Dragons gear up for crunch clashes

25 January 2023

The Dragons’ next three games are make-or-break for the team’s hopes of making the playoffs. We have home games against Dinamo Minsk and Spartak, two teams currently in seventh and eighth place in the standings. Then we go on the road to Belarus for another meeting with Dinamo before moving on to a tough engagement at CSKA.

With big games ahead, the loss of captain Brandon Yip to suspension is a significant blow. He’ll sit out the first two of these encounters after his major penalty in our recent clash with Vityaz. With Jack Rodewald on the injured list, Greg Ireland will be looking for other forwards to step up and lead the offense in these crunch encounters.


Dinamo Minsk (home, Jan. 26, 1900, Moscow Time; away Jan. 30, 1910 Moscow Time)

Last time out: After suffering a last-gasp 2-3 loss in our first meeting, the Dragons hit back to win 6-2 in Minsk earlier this month. Cliff Pu’s first hat-trick in the KHL led our guys to one of their best results of the season.

Familiar faces: None

Background: Dinamo snuck back into the top eight by the narrowest of margins after an overtime loss at Spartak on Tuesday. The Bison took a single point from that game, joining Severstal on 54 points but moving ahead of the Steelmen by virtue of winning more games in regulation. However, Craig Woodcroft’s players are very much in the thick of a battle to secure a top eight finish and will be all too aware of the consequences of dropping points to the Dragons in these two games.

It’s fair to expect a close game this time. Three of Dinamo’s last five were tied at 60 minutes, and Jan. 17’s 2-0 win over Severstal was the only one to be settled by more than a single goal (and that second goal was an empty-netter with 25 seconds left). That represents a big change for the Bison, with the defense tightening up significantly. Dinamo has given up 166 goals this season, joint worst in the KHL. However, nine goals allowed in the last five represents a big improvement.

Spartak Moscow (home, Jan. 28, 1700 Moscow Time)

Last time out: Spartak’s previous visit to Mytishchi saw KRS win 3-0. Doyle Somerby scored his first for the club and Alex Riche potted his first of the season while Matt Jurusik stopped 37 shots. Later, we suffered a 2-3 loss in Moscow in mid-January.

Familiar faces: Two of our current loan players, Dmitry Kostenko and German Tochilkin, joined us from Spartak. Kostenko has been with us all season, playing 41 games and picking up 4 (2+2) points in his first KHL action. Tochilkin arrived in December, replacing Alex Perevalov after his return to Lokomotiv. Since then, he’s scored his first KHL goals and has 3 (2+1) points from nine games.

Background: Spartak’s season continues to frustrate. The Red-and-Whites hoped that Igor Grishin’s elevation to head coach would bring a more stable run of form. However, after riding an initial ‘new coach bounce’, Grishin finds himself substantially grappling with the same issues that hampered his predecessor Boris Mironov. This is a team capable of alarming defensive lapses, even while it packs a dangerous offensive punch: check out the 4-7 loss at home to Avtomobilist just over a week ago, or the 6-5 shoot-out win in Minsk on Dec. 30.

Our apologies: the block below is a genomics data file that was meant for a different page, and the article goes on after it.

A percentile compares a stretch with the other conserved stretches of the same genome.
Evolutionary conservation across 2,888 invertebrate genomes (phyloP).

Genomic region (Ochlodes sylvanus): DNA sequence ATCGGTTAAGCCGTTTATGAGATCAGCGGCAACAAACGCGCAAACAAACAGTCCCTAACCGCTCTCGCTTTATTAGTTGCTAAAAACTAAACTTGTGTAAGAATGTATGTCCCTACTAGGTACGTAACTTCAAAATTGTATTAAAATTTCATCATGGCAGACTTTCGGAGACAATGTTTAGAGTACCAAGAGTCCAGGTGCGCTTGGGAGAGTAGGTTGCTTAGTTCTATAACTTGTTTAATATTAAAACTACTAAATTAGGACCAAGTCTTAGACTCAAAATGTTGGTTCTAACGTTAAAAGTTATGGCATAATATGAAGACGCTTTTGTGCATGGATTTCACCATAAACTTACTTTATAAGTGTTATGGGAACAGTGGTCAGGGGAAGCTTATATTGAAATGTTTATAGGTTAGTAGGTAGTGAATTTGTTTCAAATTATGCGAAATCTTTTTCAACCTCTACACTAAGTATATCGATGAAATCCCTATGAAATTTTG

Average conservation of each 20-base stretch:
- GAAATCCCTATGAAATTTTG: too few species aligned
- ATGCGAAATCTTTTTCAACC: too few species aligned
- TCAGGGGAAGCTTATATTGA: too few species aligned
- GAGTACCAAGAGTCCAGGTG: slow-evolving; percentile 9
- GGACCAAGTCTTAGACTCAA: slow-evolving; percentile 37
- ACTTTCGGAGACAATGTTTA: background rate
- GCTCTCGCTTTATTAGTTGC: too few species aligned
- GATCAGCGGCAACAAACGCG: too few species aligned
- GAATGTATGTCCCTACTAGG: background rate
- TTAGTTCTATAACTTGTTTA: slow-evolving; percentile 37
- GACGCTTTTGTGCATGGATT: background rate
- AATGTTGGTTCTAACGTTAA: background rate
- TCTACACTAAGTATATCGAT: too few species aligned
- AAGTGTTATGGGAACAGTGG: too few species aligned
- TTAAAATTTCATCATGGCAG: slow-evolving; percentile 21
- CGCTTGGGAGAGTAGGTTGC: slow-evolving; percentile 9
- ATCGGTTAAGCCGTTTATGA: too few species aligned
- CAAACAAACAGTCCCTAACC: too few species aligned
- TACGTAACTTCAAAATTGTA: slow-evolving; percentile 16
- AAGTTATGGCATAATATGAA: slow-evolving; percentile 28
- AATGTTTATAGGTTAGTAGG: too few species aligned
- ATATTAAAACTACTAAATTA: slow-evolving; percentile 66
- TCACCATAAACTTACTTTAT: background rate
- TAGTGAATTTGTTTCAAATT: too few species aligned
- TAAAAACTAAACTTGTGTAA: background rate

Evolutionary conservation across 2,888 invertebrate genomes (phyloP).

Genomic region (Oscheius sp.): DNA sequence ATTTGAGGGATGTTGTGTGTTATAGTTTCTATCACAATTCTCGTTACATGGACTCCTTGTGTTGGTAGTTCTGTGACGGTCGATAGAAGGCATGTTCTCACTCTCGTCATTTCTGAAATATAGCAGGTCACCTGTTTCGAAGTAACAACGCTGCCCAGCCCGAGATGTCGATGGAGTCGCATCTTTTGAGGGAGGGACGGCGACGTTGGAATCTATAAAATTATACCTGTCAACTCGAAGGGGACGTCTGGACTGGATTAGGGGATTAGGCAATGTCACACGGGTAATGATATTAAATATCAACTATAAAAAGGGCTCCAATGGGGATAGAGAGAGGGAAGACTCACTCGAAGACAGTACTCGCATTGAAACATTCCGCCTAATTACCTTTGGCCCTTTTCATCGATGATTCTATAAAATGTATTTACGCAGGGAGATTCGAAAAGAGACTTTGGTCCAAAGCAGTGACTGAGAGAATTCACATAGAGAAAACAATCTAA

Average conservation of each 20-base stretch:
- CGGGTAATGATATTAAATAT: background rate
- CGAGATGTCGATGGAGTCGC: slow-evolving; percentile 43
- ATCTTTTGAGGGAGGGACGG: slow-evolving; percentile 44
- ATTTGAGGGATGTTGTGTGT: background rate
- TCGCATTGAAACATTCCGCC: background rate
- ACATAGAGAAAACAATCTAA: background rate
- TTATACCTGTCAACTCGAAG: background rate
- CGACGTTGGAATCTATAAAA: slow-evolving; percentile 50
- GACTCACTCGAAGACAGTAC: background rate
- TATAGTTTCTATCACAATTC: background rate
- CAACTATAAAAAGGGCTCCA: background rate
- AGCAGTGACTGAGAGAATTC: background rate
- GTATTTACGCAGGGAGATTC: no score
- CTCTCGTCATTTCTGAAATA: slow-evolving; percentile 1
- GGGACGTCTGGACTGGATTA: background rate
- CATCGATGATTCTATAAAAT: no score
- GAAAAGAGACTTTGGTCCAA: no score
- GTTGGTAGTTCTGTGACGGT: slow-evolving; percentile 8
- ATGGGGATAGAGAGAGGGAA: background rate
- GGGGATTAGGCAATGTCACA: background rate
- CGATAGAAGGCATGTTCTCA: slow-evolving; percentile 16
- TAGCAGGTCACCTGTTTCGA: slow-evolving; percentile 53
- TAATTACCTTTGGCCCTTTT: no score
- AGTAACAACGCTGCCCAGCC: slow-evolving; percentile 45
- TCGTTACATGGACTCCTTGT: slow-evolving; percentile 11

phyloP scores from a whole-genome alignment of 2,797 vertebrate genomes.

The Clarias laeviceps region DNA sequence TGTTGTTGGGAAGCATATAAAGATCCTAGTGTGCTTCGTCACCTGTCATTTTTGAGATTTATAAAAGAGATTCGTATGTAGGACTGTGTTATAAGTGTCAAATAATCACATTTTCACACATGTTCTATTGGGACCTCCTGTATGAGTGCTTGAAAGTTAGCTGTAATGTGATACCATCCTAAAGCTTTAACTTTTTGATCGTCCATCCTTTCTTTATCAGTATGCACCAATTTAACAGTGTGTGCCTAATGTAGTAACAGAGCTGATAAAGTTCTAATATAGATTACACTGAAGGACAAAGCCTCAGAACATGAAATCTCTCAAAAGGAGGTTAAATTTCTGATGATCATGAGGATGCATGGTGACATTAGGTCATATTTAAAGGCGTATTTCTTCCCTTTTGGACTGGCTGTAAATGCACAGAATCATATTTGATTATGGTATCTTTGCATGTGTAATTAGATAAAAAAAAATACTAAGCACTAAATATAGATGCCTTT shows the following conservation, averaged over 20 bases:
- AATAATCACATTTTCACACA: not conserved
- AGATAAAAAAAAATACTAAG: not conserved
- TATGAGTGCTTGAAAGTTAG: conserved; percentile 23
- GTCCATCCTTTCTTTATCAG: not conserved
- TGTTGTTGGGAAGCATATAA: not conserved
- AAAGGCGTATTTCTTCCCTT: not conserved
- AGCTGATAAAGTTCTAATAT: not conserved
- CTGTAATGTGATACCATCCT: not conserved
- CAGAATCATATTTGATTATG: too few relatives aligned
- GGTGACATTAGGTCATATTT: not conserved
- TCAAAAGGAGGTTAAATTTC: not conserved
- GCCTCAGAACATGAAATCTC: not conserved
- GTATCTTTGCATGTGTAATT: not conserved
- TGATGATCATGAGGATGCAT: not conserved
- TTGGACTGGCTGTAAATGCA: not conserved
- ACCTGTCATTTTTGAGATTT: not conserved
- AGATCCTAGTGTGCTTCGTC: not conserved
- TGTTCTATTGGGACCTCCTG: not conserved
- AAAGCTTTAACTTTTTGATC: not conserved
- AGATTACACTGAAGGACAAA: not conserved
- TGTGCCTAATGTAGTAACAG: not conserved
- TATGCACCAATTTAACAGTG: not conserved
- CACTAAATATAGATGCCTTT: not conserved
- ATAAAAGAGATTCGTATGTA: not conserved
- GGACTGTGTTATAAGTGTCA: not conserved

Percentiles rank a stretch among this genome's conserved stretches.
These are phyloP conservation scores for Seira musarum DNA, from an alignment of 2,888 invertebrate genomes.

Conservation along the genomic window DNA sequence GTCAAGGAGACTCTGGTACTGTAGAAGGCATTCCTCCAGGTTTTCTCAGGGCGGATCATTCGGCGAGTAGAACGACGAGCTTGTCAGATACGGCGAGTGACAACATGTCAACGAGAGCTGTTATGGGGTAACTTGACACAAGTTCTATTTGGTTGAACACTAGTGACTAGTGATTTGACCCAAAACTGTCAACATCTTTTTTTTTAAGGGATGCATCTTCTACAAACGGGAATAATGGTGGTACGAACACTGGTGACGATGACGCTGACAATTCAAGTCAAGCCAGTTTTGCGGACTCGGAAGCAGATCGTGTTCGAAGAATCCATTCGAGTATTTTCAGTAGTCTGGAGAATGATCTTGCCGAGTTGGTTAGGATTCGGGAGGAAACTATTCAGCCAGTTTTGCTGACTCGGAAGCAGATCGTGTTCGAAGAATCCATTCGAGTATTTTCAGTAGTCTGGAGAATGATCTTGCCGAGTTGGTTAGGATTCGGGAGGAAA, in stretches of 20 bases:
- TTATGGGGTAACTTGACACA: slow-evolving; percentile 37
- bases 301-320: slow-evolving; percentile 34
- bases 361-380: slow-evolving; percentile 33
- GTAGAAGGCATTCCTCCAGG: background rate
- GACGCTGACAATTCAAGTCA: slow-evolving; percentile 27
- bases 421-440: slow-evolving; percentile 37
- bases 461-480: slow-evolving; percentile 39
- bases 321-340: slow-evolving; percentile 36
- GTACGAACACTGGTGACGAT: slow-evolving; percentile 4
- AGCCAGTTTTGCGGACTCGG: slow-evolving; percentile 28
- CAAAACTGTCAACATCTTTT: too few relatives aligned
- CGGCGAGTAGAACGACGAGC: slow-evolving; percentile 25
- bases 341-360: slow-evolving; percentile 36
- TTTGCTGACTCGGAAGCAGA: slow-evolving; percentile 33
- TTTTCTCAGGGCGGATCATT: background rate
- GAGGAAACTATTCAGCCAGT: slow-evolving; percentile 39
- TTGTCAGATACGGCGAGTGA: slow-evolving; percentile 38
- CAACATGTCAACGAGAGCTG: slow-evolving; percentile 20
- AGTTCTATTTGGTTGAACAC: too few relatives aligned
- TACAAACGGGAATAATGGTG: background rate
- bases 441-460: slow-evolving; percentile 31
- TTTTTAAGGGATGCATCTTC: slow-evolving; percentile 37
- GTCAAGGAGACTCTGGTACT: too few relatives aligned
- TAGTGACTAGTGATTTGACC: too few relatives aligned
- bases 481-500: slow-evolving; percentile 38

However, Spartak has a happy knack of picking up wins against fellow playoff battlers. Of its last 10 victories, eight came against teams in the lower half of their conference (the exceptions were both against Lokomotiv, currently pursuing second place in the West). That willingness to target the ‘four-pointers’ helps the Muscovites keep above the trapdoor in this playoff race, but a three-point lead over Dinamo and Severstal is more than a little precarious at this stage of the season.

CSKA Moscow (away, Feb. 1, 1930 Moscow Time)

Last time out: It was all going so well. Our home games against CSKA brought two memorable wins, a 2-1 OT success in September and a dramatic fightback to snatch a 5-4 shoot-out verdict on Oct. 1. Unfortunately, Sergei Fedorov’s team learned from that experience and powered to a 5-1 victory on our first visit to their Moscow home on Oct. 19.

Familiar faces: None

Background: Last season’s Gagarin Cup winner is among the high flyers once again this term. At the time of writing CSKA is second in the Western Conference. However, this season the Red-and-Blues are some way adrift of runaway leader SKA. Indeed, the Muscovites are locked in a four-way battle for second place, with Lokomotiv, Torpedo and local rival Dynamo in hot pursuit.

Recently, long-serving defenseman Nikita Nesterov scored his 33rd career goal for CSKA. That makes him the club’s top-scoring blue liner in the KHL era, overtaking Yakov Rylov. And the 29-year-old Nesterov could take another record from Rylov. He’s currently on 32 points for the season, three behind Rylov’s 2012/13 tally of 35. The Muscovites’ captain has 5 (3+2) points from his last five games, while Konstantin Okulov (7 points) is the most productive player in recent days. Okulov’s 41 (15+26) points makes him the team’s scoring leader so far this season.

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